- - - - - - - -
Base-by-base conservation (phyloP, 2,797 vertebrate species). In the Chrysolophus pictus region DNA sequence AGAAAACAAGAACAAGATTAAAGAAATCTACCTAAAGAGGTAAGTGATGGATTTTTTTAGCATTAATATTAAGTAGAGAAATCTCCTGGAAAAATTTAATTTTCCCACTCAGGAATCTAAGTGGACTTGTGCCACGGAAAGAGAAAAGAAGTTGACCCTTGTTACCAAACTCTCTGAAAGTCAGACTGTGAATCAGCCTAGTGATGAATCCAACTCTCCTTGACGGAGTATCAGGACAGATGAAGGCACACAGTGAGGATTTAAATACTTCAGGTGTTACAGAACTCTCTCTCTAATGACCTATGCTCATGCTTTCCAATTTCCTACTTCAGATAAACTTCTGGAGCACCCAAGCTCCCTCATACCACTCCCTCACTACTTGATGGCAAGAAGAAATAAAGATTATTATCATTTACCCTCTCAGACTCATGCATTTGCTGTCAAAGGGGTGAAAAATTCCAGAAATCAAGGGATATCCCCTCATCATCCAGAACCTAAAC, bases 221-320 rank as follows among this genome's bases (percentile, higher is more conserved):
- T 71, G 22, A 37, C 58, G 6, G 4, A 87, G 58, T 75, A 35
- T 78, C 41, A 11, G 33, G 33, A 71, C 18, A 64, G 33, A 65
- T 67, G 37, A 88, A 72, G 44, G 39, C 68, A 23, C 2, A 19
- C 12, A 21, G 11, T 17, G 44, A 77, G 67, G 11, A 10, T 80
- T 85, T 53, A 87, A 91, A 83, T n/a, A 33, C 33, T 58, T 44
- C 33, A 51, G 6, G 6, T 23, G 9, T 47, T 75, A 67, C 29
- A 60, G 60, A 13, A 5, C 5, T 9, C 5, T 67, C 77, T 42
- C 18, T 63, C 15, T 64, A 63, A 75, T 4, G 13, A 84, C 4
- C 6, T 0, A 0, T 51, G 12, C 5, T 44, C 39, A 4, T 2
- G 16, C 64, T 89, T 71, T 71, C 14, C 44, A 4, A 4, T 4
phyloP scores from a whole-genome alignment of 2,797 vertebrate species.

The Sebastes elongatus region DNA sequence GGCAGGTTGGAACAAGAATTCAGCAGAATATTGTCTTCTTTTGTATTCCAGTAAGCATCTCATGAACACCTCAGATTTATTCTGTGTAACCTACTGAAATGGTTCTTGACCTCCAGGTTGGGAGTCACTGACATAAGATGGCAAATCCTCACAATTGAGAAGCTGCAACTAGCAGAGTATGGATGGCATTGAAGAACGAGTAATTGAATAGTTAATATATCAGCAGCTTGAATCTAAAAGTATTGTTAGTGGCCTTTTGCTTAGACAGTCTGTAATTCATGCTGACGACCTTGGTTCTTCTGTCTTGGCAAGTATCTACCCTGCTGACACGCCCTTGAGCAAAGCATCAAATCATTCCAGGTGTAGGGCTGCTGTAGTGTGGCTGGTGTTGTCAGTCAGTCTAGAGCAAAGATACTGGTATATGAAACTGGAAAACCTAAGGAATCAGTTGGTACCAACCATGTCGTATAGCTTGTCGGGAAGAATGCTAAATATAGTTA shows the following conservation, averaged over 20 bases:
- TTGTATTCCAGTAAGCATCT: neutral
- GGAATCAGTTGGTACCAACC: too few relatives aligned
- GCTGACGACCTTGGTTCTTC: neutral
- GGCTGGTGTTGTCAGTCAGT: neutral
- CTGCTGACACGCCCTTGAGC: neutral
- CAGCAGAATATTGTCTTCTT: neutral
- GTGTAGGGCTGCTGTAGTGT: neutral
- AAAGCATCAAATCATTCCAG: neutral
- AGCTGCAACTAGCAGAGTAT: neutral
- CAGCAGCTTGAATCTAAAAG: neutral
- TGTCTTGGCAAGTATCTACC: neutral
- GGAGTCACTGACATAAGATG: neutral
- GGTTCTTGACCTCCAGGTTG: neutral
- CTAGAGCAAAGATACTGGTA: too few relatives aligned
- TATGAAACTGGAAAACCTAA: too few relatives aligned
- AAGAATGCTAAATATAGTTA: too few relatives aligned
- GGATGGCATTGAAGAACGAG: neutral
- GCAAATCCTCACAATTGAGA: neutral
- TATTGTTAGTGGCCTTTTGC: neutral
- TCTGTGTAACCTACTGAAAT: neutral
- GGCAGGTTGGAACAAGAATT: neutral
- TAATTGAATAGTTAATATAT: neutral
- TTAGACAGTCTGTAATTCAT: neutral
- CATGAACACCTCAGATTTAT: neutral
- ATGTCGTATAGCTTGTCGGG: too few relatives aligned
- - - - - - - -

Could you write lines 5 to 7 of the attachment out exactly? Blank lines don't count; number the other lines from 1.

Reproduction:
- C 12, A 21, G 11, T 17, G 44, A 77, G 67, G 11, A 10, T 80
- T 85, T 53, A 87, A 91, A 83, T n/a, A 33, C 33, T 58, T 44
- C 33, A 51, G 6, G 6, T 23, G 9, T 47, T 75, A 67, C 29